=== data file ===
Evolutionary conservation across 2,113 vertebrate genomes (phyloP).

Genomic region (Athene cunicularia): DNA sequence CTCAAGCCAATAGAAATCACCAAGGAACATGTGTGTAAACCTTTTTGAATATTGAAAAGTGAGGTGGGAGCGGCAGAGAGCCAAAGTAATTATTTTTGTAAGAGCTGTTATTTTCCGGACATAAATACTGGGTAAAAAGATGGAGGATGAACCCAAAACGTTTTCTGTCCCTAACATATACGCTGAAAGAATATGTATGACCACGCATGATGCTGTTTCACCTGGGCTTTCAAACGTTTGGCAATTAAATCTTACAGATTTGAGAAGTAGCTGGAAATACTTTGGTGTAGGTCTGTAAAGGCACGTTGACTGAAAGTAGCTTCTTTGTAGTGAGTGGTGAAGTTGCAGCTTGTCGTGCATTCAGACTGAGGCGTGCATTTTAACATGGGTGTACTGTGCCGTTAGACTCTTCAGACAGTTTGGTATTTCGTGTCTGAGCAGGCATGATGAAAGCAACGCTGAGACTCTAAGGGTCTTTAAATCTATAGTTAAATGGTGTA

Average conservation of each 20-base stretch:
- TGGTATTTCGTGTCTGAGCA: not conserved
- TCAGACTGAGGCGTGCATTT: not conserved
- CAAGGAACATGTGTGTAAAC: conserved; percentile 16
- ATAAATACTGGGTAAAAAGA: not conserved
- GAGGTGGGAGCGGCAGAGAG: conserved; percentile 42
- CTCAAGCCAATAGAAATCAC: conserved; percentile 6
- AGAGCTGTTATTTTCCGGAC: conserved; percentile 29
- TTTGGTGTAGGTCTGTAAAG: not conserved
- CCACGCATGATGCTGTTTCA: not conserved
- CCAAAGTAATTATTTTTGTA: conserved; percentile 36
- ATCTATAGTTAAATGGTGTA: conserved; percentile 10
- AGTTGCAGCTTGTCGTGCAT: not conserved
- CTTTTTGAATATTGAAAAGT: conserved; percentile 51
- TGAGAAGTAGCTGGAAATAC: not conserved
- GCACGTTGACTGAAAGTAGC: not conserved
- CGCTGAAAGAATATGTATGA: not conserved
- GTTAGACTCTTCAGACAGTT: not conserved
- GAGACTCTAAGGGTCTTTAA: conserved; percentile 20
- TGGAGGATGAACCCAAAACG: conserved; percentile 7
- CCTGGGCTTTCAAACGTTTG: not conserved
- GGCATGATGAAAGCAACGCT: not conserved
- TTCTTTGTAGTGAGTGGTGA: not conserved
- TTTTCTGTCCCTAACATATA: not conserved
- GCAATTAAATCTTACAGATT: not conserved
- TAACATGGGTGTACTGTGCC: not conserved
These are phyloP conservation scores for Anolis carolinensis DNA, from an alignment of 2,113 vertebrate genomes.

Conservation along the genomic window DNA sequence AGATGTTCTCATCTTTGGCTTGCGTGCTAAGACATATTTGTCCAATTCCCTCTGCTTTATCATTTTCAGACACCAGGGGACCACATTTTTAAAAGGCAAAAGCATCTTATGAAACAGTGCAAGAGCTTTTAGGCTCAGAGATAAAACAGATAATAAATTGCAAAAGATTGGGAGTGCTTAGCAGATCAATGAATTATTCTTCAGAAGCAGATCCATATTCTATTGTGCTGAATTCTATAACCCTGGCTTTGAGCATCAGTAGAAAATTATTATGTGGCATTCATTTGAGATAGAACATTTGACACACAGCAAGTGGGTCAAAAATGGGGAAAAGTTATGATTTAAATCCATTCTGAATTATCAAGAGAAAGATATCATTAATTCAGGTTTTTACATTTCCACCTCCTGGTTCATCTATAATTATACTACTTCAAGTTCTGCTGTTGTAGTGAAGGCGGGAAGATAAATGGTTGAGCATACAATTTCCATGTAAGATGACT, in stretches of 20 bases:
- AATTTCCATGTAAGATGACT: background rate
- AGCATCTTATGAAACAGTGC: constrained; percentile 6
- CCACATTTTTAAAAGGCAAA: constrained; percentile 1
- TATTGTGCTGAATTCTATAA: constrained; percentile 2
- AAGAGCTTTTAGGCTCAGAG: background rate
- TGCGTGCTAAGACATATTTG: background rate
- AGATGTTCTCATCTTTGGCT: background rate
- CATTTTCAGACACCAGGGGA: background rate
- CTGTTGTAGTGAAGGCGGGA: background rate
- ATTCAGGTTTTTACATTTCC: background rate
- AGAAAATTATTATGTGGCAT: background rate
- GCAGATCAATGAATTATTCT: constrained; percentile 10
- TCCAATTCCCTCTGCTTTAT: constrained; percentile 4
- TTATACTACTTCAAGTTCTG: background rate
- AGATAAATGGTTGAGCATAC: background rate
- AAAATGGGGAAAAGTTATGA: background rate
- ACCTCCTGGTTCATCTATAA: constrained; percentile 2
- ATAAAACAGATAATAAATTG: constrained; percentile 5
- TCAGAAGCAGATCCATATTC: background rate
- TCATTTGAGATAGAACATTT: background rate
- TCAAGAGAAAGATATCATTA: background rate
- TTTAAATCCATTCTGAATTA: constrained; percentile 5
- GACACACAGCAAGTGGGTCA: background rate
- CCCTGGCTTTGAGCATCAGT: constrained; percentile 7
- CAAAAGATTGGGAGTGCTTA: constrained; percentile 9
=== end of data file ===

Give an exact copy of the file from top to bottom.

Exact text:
Evolutionary conservation across 2,113 vertebrate genomes (phyloP).

Genomic region (Athene cunicularia): DNA sequence CTCAAGCCAATAGAAATCACCAAGGAACATGTGTGTAAACCTTTTTGAATATTGAAAAGTGAGGTGGGAGCGGCAGAGAGCCAAAGTAATTATTTTTGTAAGAGCTGTTATTTTCCGGACATAAATACTGGGTAAAAAGATGGAGGATGAACCCAAAACGTTTTCTGTCCCTAACATATACGCTGAAAGAATATGTATGACCACGCATGATGCTGTTTCACCTGGGCTTTCAAACGTTTGGCAATTAAATCTTACAGATTTGAGAAGTAGCTGGAAATACTTTGGTGTAGGTCTGTAAAGGCACGTTGACTGAAAGTAGCTTCTTTGTAGTGAGTGGTGAAGTTGCAGCTTGTCGTGCATTCAGACTGAGGCGTGCATTTTAACATGGGTGTACTGTGCCGTTAGACTCTTCAGACAGTTTGGTATTTCGTGTCTGAGCAGGCATGATGAAAGCAACGCTGAGACTCTAAGGGTCTTTAAATCTATAGTTAAATGGTGTA

Average conservation of each 20-base stretch:
- TGGTATTTCGTGTCTGAGCA: not conserved
- TCAGACTGAGGCGTGCATTT: not conserved
- CAAGGAACATGTGTGTAAAC: conserved; percentile 16
- ATAAATACTGGGTAAAAAGA: not conserved
- GAGGTGGGAGCGGCAGAGAG: conserved; percentile 42
- CTCAAGCCAATAGAAATCAC: conserved; percentile 6
- AGAGCTGTTATTTTCCGGAC: conserved; percentile 29
- TTTGGTGTAGGTCTGTAAAG: not conserved
- CCACGCATGATGCTGTTTCA: not conserved
- CCAAAGTAATTATTTTTGTA: conserved; percentile 36
- ATCTATAGTTAAATGGTGTA: conserved; percentile 10
- AGTTGCAGCTTGTCGTGCAT: not conserved
- CTTTTTGAATATTGAAAAGT: conserved; percentile 51
- TGAGAAGTAGCTGGAAATAC: not conserved
- GCACGTTGACTGAAAGTAGC: not conserved
- CGCTGAAAGAATATGTATGA: not conserved
- GTTAGACTCTTCAGACAGTT: not conserved
- GAGACTCTAAGGGTCTTTAA: conserved; percentile 20
- TGGAGGATGAACCCAAAACG: conserved; percentile 7
- CCTGGGCTTTCAAACGTTTG: not conserved
- GGCATGATGAAAGCAACGCT: not conserved
- TTCTTTGTAGTGAGTGGTGA: not conserved
- TTTTCTGTCCCTAACATATA: not conserved
- GCAATTAAATCTTACAGATT: not conserved
- TAACATGGGTGTACTGTGCC: not conserved
These are phyloP conservation scores for Anolis carolinensis DNA, from an alignment of 2,113 vertebrate genomes.

Conservation along the genomic window DNA sequence AGATGTTCTCATCTTTGGCTTGCGTGCTAAGACATATTTGTCCAATTCCCTCTGCTTTATCATTTTCAGACACCAGGGGACCACATTTTTAAAAGGCAAAAGCATCTTATGAAACAGTGCAAGAGCTTTTAGGCTCAGAGATAAAACAGATAATAAATTGCAAAAGATTGGGAGTGCTTAGCAGATCAATGAATTATTCTTCAGAAGCAGATCCATATTCTATTGTGCTGAATTCTATAACCCTGGCTTTGAGCATCAGTAGAAAATTATTATGTGGCATTCATTTGAGATAGAACATTTGACACACAGCAAGTGGGTCAAAAATGGGGAAAAGTTATGATTTAAATCCATTCTGAATTATCAAGAGAAAGATATCATTAATTCAGGTTTTTACATTTCCACCTCCTGGTTCATCTATAATTATACTACTTCAAGTTCTGCTGTTGTAGTGAAGGCGGGAAGATAAATGGTTGAGCATACAATTTCCATGTAAGATGACT, in stretches of 20 bases:
- AATTTCCATGTAAGATGACT: background rate
- AGCATCTTATGAAACAGTGC: constrained; percentile 6
- CCACATTTTTAAAAGGCAAA: constrained; percentile 1
- TATTGTGCTGAATTCTATAA: constrained; percentile 2
- AAGAGCTTTTAGGCTCAGAG: background rate
- TGCGTGCTAAGACATATTTG: background rate
- AGATGTTCTCATCTTTGGCT: background rate
- CATTTTCAGACACCAGGGGA: background rate
- CTGTTGTAGTGAAGGCGGGA: background rate
- ATTCAGGTTTTTACATTTCC: background rate
- AGAAAATTATTATGTGGCAT: background rate
- GCAGATCAATGAATTATTCT: constrained; percentile 10
- TCCAATTCCCTCTGCTTTAT: constrained; percentile 4
- TTATACTACTTCAAGTTCTG: background rate
- AGATAAATGGTTGAGCATAC: background rate
- AAAATGGGGAAAAGTTATGA: background rate
- ACCTCCTGGTTCATCTATAA: constrained; percentile 2
- ATAAAACAGATAATAAATTG: constrained; percentile 5
- TCAGAAGCAGATCCATATTC: background rate
- TCATTTGAGATAGAACATTT: background rate
- TCAAGAGAAAGATATCATTA: background rate
- TTTAAATCCATTCTGAATTA: constrained; percentile 5
- GACACACAGCAAGTGGGTCA: background rate
- CCCTGGCTTTGAGCATCAGT: constrained; percentile 7
- CAAAAGATTGGGAGTGCTTA: constrained; percentile 9